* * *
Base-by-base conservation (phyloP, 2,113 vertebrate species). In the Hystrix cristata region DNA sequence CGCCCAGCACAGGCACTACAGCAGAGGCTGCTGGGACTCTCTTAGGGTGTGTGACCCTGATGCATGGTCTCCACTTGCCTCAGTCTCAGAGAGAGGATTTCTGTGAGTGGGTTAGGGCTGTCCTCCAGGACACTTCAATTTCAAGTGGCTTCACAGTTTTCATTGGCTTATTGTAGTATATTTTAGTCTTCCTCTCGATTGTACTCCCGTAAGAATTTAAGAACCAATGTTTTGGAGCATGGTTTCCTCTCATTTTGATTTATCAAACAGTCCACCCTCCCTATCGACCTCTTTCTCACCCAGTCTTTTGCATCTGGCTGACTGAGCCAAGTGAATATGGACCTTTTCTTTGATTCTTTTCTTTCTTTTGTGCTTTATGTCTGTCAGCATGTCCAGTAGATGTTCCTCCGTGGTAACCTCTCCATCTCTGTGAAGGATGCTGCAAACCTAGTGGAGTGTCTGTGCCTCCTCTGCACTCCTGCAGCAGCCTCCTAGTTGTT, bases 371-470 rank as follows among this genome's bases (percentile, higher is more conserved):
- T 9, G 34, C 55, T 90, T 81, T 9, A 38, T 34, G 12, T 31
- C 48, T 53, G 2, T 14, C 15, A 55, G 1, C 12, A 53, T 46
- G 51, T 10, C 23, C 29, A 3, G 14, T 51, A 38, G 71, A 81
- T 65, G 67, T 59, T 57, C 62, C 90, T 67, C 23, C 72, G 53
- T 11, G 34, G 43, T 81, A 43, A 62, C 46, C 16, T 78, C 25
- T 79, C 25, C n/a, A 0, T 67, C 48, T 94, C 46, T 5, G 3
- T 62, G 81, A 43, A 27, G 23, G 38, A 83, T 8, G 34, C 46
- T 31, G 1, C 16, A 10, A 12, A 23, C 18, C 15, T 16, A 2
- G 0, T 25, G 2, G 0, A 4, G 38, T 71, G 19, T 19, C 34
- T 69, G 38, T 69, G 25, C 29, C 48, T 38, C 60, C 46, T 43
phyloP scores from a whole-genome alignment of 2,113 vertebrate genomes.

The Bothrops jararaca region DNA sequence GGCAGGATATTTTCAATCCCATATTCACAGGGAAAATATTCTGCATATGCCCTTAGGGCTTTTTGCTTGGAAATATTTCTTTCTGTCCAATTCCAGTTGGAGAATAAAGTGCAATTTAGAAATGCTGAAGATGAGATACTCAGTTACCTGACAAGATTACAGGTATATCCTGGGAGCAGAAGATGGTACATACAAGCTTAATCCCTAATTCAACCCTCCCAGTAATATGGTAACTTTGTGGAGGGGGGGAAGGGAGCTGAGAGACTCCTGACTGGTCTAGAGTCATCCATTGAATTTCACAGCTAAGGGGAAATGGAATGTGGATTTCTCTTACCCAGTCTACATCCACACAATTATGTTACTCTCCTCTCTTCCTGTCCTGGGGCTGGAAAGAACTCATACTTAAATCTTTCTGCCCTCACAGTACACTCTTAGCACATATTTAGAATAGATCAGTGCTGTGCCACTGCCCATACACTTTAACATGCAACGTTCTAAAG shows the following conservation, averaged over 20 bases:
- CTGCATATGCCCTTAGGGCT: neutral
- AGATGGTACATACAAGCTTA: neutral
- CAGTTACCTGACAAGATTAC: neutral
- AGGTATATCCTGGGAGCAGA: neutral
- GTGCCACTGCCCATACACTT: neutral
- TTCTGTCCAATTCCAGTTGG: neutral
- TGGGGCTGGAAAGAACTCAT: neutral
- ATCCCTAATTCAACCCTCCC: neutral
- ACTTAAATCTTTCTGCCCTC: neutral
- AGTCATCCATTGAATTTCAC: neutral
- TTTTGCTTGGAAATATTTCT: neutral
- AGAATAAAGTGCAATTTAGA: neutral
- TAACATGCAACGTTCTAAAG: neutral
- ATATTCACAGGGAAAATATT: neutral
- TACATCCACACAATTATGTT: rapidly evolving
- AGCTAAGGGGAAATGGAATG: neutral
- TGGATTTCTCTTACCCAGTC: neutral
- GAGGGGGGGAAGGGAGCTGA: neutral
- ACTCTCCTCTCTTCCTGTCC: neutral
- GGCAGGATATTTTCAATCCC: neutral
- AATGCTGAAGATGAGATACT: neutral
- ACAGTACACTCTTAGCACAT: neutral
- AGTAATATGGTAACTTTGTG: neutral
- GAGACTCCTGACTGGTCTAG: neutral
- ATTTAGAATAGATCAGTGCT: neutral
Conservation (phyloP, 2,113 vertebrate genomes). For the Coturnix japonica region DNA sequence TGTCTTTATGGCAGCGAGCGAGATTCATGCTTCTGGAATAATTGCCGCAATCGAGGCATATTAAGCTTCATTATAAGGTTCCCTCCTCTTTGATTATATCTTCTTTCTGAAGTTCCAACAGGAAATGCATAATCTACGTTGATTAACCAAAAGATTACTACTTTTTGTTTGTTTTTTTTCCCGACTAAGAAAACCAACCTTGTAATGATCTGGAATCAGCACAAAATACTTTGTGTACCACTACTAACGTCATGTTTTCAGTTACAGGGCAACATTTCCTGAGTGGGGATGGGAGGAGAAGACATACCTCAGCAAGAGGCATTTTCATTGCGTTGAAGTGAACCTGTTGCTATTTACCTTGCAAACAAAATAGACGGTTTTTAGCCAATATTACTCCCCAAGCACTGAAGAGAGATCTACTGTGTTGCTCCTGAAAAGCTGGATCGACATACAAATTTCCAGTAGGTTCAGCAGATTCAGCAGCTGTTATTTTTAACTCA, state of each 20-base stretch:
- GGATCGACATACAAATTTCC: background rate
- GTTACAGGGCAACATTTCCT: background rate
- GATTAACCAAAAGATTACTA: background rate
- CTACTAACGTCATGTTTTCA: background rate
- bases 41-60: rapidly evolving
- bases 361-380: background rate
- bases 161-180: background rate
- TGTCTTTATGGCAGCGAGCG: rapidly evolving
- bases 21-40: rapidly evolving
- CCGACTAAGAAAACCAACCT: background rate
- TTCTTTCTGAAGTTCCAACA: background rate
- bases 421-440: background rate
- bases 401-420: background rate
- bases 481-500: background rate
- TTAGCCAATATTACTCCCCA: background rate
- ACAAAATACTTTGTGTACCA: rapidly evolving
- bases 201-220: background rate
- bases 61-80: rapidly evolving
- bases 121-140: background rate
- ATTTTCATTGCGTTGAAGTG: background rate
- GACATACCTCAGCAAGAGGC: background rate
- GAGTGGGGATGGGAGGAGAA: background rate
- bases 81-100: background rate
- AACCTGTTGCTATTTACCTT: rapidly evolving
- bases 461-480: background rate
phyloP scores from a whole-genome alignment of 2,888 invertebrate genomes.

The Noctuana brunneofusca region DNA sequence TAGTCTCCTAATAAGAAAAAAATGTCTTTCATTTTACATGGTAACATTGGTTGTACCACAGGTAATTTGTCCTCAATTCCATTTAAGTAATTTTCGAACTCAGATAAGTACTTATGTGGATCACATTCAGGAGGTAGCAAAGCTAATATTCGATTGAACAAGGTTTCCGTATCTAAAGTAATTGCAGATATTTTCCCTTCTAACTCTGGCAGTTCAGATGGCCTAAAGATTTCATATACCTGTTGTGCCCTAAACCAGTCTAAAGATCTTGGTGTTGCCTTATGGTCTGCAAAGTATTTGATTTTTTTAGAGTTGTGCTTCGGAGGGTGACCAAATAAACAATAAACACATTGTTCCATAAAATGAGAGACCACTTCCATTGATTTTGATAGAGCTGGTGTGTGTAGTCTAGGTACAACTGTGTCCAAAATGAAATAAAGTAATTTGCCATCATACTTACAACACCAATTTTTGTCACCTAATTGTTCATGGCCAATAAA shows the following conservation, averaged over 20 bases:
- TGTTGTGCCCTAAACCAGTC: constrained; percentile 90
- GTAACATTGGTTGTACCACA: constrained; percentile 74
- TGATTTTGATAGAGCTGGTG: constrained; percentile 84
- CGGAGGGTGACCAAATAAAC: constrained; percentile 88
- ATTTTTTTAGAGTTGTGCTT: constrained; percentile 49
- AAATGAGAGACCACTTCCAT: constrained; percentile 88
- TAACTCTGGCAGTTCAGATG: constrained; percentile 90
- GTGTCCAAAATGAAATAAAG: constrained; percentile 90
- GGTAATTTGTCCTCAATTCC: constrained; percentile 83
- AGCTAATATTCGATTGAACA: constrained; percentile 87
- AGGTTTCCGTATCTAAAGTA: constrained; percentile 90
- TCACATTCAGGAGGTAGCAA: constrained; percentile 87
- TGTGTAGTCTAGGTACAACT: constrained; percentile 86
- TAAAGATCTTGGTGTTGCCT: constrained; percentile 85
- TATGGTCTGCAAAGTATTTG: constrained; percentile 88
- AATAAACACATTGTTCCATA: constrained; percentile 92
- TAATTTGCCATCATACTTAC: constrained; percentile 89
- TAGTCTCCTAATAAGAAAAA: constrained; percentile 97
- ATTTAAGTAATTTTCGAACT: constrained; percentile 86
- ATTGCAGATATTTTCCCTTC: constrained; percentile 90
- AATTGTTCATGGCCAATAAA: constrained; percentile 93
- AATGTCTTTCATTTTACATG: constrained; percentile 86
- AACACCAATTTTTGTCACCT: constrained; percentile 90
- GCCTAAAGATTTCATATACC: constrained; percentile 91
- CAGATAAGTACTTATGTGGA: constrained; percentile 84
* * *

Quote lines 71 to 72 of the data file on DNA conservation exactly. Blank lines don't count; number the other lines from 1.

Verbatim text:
- ATTTTTTTAGAGTTGTGCTT: constrained; percentile 49
- AAATGAGAGACCACTTCCAT: constrained; percentile 88